Free access

Yan Xu and Yuejin Wang

Expressed sequence tags (ESTs) constitute a rapid and informative strategy for studying gene-expression profiles of specific stages of annual and perennial plant species. Compared with annual plants, the NCBI database has very little sequence information from perennial plant species. To date, only ∼145 ESTs of Vitis pseudoreticulata W.T. Wang have been deposited in databases. This is insufficient to understand the biology and development of this species. In this report, a cDNA library constructed from young leaf inoculated with powdery mildew pathogen [Uncinula necator (Schw.) Burr.] of Chinese wild Vitis pseudoreticulata. Leaf was harvested at various times after inoculation for total RNA extraction, which was used to generate ESTs. In our study, 107 cDNA clones were sequenced either from 5' or 3' end of the cDNAs. Among them, 60 unigenes (56%) were functionally characterized by the BLASTX matches to known function proteins, and 20 unigenes (18.6 %) matched significantly with those having unknown function in the public databases. The remaining 27 unigenes (25.2%) failed to show significant homology to any proteins in the public databases, suggesting that they represent novel sequences. Some functional genes identified from the cDNA library to be potentially associated with plant defence-related responses are discussed.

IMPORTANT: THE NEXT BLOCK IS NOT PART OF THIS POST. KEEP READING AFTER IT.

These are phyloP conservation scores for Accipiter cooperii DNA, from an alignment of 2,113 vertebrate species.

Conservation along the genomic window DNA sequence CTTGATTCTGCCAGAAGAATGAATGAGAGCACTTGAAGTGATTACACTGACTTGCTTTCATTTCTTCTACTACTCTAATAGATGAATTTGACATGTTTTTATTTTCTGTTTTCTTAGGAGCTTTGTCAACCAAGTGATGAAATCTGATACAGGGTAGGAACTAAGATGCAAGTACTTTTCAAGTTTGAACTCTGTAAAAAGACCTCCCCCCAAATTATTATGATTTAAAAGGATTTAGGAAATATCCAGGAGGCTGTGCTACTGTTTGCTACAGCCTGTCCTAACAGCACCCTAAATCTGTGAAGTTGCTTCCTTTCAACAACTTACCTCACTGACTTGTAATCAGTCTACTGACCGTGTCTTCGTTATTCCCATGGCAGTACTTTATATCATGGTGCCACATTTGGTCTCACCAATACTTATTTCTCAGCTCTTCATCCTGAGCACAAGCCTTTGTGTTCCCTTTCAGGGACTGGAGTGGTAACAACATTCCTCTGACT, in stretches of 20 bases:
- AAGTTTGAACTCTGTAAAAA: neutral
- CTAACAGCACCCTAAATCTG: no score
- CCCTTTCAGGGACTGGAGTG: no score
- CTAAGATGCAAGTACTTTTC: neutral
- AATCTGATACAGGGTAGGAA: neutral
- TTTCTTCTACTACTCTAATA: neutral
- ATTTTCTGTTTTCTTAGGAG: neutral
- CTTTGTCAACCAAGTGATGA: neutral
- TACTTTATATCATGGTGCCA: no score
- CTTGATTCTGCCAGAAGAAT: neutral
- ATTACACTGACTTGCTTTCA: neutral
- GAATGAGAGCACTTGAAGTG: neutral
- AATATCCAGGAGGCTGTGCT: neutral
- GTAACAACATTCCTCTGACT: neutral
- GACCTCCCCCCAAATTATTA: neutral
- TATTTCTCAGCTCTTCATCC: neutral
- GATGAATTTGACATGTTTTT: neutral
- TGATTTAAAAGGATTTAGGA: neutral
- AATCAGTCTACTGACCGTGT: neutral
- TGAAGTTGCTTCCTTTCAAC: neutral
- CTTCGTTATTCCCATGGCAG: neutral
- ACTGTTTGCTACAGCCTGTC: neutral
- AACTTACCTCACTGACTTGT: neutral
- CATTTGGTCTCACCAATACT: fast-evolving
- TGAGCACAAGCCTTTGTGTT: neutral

Free access

Wenting Wang, Chao Feng, Zehuang Zhang, Liju Yan, Maomao Ding, Changjie Xu, and Kunsong Chen